IBM has spent decades building a portfolio of business-ready tools, applications, and solutions designed to help reduce the hurdles of AI adoption while optimizing for outcomes and responsible use. Combining technology with feedback from the field into a proven framework helps solve the world’s most pressing business problems, regardless of where those solutions come from. IBM actively engages clients through its ecosystems to incorporate deep industry knowledge and technical expertise to meet the business needs of an organization. And researchers continue to invest in developing the next big advances in software and hardware to bring frictionless, cloud-native development, and use of foundation models to enterprise AI.

AI for Business

IBM Watson Assistant and IBM Watson Discovery are two IBM primary offerings that contain IBM’s natural language understanding (NLU) and natural language processing (NLP) capabilities.

Watson Assistant is designed to learn as it goes, improving automatically over time by gaining knowledge from every conversation, through a process called autolearning. Watson is designed to surface the most relevant responses to customer queries, improving its capabilities with no human supervision. 

Designed to accurately recognize what users want, Watson Assistant comes out of the box with the latest NLP techniques. Watson understands the flow of natural language, to help organizations build robust assistants that understand natural conversations. 

It can learn the vocabulary of an industry and even internal terminology unique to an organization. It can be customized to understand nuances like regional dialects and colloquialisms. 

Watson Assistant benefits from the integration of advances at the forefront of artificial intelligence by IBM’s AI research and development teams. Aiming to increase precision, decrease the amount of training data, and shorten the time to production, this continual investment in research and innovation positions Watson Assistant to be the heart of an organization’s customer service operations. 

For ‘answer generation’, Watson Assistant provides the ability to extend organizations’ conversational AI capabilities with an offering called NeuralSeek by Cerebral Blue. Organizations can leverage queries asked in Watson Assistant and use them to retrieve content via Watson Discovery. Generative pretrained transformer technology is then deployed to generate a response based on the retrieved content, the query, and full context of the conversation.  I view this as a positive way to leverage other generative AI technologies, because a business is still able to capture context and relevant domain language within the responses generated.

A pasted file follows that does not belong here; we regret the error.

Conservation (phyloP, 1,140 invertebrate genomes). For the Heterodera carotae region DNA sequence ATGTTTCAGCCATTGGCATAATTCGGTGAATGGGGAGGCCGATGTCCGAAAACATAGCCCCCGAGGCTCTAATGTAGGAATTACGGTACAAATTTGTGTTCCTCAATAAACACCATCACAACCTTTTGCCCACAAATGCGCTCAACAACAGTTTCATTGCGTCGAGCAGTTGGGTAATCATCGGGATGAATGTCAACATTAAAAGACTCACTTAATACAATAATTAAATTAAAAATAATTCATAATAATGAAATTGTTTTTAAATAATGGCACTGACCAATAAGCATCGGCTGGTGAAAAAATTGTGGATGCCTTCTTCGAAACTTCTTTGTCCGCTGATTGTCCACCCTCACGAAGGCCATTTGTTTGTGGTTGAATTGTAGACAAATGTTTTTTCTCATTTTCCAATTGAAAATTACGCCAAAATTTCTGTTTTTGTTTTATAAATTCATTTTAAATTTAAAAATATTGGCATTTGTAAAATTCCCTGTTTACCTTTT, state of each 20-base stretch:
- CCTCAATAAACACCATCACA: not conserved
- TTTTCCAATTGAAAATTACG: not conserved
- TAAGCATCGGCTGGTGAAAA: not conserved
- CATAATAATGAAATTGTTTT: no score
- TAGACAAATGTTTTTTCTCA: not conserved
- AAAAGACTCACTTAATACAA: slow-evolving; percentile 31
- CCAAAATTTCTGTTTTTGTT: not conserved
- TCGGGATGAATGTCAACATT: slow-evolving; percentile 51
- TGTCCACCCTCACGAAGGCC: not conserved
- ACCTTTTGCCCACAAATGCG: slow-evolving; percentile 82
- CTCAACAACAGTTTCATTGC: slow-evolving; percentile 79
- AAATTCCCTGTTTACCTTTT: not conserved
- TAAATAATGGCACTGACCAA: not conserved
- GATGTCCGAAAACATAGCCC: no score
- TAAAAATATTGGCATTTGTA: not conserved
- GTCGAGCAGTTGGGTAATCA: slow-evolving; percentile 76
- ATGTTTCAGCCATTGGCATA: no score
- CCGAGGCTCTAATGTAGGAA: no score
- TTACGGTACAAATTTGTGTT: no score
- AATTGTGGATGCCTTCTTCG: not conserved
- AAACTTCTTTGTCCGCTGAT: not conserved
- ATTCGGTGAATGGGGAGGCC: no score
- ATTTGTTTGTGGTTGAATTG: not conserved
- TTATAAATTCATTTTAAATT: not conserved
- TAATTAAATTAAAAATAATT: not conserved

Watson Discovery makes it possible to rapidly build cognitive, cloud-based exploration applications that surface unseen and actionable insights hidden in unstructured data with features powered by natural language processing and machine learning.

Smart Document Understanding (SDU) is a visual machine learning tool that enables users to label text so that the tool builds an understanding of critical components inside enterprise documents, such as headers, tables and more. Once a few pages of a document is annotated, SDU can teach itself the rest, retrieving answers and information only from relevant content.

Traditional enterprise search engines perform keyword searches and provide users with links to documents. Watson Discovery provides specific passages that contain the relevant information from its source documents using semantic search. The design of this platform helps ensure that an enterprise’s information is easily accessible.

Content mining uses natural language processing to understand context and relationships in text. An organization can search across its documents to surface patterns, trends, and anomalies in content in near real time.

The Watson Discovery platform’s out-of-the-box NLP enrichments include entity extraction, sentiment analysis, emotion analysis, keyword extractions, category classification, concept tagging, and more. 

Powered by Watson Discovery, IBM Watson Assistant search skill enables virtual agents to respond to a user’s queries quickly and efficiently. This helps provide a better customer experience by delivering passages of text from relevant content.

Intuitive tooling empowers subject matter experts to teach IBM Watson industry-specific language with no previous programming or coding skills required.

Watson Assistant and Watson Discovery combined, help deliver powerful NPL and NLU capabilities – and are able to interface to an expanding range of third-party technologies, data sources, and APIs.

Summary and Next steps

Generative AI, while impressive, is just one element of the bigger AI landscape. When used within an enterprise business setting, organizations must have Trustworthy AI. Accuracy, accountability, explainability, and ethics become the foundation of successful AI-based applications that the public can trust. Watson Assistant and Watson Discovery are just two offerings within IBM’s natural language understanding and processing portfolio that serve the Digital Labor market.  Continual investment in research, deep industry and domain knowledge, along with feedback from consulting teams and the field all help build robust, relevant, trustworthy AI services.  While these AI services provide value individually, only when combined within an integrated, unified, governed Data and AI platform can the value of AI and an organization’s data estates be fully realized.  IBM Cloud Pak for Data can help provide this value. 

If you found this blog interesting and want to learn more, I invite you to click on the links below to enjoy a trial of the following offerings:

IBM Watson Assistant Trial

IBM Watson Discovery Trial

IBM Cloud Pak for Data Trial

And for more information on IBM’s leadership in conversational AI read this blog post:  “IBM again recognized as a Leader in the 2023 Gartner® Magic Quadrant™ for Enterprise Conversational AI Platforms”